First Results from Sponsored Tweets CPC Ad Campaign

Written by Zac Johnson
social social social

Earlier this month SponsoredTweets announced they are now accepting advertisers for their new CPC model. Their only previous method for advertising, was simply to pay whatever that tweeter was looking to receive. For most advertisers this usually resulted in extremely high click costs, even with ClickWatch in place to prevent high ad costs.

With the new CPC model in place, it opens a whole new world for advertising on Twitter. You no longer have to worry about ending up with high click cost numbers, and this allows more functionality and control over your ad campaigns.

Last week I set up my own ad campaign to promote Six Figure Affiliate Blogging and targeted only “blogging” and “affiliate” related tweeters. The results are below.

So far 128 different users have sent out a tweet, and only 120 legitimate clicks have been sent in. Sponsored Tweets has done a really great job at managing fraud, as they have captured 640 clicks that they describe are from “Clicks that are from bots or were considered fraudulent, duplicates, generated from click farms or otherwise considered invalid.“. If these weren’t weeded out, it would have ended up costing me an extra $64.00.

My settings are to pay out .10 per click to twitter users that send out my message, but SponsoredTweets takes a 60% cut, which brings it down to .04 per click in the marketplace. I think the 60% rate is way too high, and makes most of the advertisers look really cheap, but they are actually willing to pay double what it looks like. You can see the rest of available CPC tweets to send out below.

If the volume was there and ST didn’t take such a big chunk of the deposit, I think there would be a lot more action. This would also make for a great opportunity to push affiliate offers, as you have a set price you are paying per click.

So how is my campaign actually perfoming? So far only $12 of the $300 I deposit was spent. Of the 120 valid clicks that came through, the landing page converted at 13% vs. the 60% average it’s seeing from most others promoting it. Roughly 15 leads for $12… not looking too good, but we are only 5% into the total spending of my ad campaign. I might end up raising the CPC to see if more tweeters decide to pick it up in the marketplace.

UPDATE: Today Twitter came out with news that they will no longer allow third party advertising through the use of their API. This will dramatically affect companies like SponsoredTweets and Ad.ly. Ted Murphy (founder of Izea / SponsoredTweets) had the following to say. The biggest take away is the following quote from Ted;

“We are going to make some changes to the way Sponsored Tweets works. We will no longer be publishing directly to your account through the Twitter API. Instead you will have to write the tweet yourself in whatever Twitter client you see fit.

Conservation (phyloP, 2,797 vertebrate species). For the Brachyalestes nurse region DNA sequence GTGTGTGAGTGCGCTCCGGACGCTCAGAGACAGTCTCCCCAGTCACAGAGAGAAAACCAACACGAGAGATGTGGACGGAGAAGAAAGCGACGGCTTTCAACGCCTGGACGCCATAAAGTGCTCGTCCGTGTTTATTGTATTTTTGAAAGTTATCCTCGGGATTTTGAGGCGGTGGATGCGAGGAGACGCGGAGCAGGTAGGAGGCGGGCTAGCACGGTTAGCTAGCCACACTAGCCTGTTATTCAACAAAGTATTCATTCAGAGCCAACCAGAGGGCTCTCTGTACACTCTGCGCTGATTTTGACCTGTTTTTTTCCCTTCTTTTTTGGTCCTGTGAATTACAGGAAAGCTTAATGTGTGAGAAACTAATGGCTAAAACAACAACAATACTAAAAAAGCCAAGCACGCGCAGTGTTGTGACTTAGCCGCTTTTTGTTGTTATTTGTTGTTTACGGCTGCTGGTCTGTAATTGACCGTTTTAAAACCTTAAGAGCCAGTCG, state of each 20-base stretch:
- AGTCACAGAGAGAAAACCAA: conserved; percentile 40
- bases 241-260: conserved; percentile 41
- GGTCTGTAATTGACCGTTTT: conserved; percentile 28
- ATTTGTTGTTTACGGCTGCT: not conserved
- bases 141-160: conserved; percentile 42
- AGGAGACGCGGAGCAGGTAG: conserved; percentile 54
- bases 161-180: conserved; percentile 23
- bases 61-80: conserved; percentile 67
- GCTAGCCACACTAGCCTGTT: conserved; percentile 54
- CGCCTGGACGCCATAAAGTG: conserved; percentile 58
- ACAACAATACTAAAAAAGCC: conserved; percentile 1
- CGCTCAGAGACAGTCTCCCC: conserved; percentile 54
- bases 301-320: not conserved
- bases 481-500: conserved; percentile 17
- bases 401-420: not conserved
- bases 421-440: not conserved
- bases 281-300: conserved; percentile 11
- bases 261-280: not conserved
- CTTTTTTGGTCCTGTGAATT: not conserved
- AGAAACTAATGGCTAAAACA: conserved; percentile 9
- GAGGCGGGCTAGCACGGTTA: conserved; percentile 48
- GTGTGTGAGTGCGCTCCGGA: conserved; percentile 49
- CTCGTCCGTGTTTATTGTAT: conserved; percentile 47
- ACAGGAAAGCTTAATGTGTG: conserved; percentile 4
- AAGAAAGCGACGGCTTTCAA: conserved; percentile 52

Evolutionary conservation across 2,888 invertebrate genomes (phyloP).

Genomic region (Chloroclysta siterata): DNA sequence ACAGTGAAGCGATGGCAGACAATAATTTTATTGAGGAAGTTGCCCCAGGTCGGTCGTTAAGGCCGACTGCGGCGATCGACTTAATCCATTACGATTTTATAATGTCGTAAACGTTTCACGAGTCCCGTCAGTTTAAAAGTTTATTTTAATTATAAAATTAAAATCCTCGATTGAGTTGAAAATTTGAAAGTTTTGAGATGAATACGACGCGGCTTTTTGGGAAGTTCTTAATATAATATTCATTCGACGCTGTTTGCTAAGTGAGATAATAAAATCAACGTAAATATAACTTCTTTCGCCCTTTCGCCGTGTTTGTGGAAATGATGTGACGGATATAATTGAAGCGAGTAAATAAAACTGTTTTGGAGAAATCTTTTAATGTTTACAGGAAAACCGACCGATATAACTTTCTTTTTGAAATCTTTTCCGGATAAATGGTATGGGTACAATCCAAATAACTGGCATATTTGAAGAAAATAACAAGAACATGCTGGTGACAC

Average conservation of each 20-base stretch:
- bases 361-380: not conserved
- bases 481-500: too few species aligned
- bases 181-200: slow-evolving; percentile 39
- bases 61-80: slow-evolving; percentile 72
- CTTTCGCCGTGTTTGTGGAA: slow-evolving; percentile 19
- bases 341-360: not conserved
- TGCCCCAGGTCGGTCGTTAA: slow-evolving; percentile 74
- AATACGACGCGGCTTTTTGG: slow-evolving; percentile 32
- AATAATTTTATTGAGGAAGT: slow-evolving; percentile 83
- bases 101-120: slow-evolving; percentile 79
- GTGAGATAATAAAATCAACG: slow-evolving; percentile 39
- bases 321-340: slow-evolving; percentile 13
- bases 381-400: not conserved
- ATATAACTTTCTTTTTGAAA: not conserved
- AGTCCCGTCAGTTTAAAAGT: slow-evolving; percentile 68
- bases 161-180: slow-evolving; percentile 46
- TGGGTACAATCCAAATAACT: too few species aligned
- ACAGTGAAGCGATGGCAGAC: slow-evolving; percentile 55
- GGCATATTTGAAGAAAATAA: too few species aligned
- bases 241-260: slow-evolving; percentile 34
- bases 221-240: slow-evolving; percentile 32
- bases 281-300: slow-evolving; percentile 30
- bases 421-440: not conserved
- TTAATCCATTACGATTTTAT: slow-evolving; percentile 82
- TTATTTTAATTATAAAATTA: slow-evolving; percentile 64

Yes, it will be a more manual process. Yes, we liked the old way better too. But we want to comply with Twitters guidelines and be a good ecosystem partner. We have always made adjustments to our system to remain in compliance. Twitter has allotted 30 days to make this change, we will try to get it out as soon as we can. Until then it is business as usual.”

– Try SponsoredTweets

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11 Replies to “First Results from Sponsored Tweets CPC Ad Campaign”

  1. looks promising Twitter is a great tool tool use but like you said their is also a lot of shady bots – people etc… Good thing they have a system in place to prevent that from happening. I might sign up for this nice post!

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  2. Interesting stats but I hope this service will survive after twitter announcement to block third parties that use their API to put ads in stream…. it will be interesting to see how it plays out

    1. It will be interesting to see how they work around it. It will end up becoming more like Izea's Social Spark, where it is a manual and approval process. Much slower than the current automated system.

  3. Thanks a ton for keeping us updated Zac, I read your first post about starting on SponsoredTweets and been waiting anxiously about the results.

    It seems a bit hit and miss but we'll have to see how it pans out over time, you still have quite bit to go.

    You're giving some very great ideas 🙂

    1. I can't imagine it not slowing down business for SponsoredTweets and Ad.ly as it's now a manual process. Twitter simply wiped out the competition against their own ad platform.

  4. 60% is definitely way too high, I think they should have started out lower, and then slowly creep that number up with more time on their system. Although I will give high praise for their system catching alot of invalid clicks, its great to know they are on top of things like that, and it would be great if they stressed that their system is good at doing this, as it will mean advertisers are more trusting you know?

  5. Although I will give high praise for their system catching alot of invalid clicks, its great to know they are on top of things like that, and it would be great if they stressed that their system is good at doing this, as it will mean advertisers are more trusting you know?

  6. I will give high praise for their system catching alot of invalid clicks, its great to know they are on top of things like that, and it would be great if they stressed that their system is good at doing this, as it will mean advertisers are more trusting you know?

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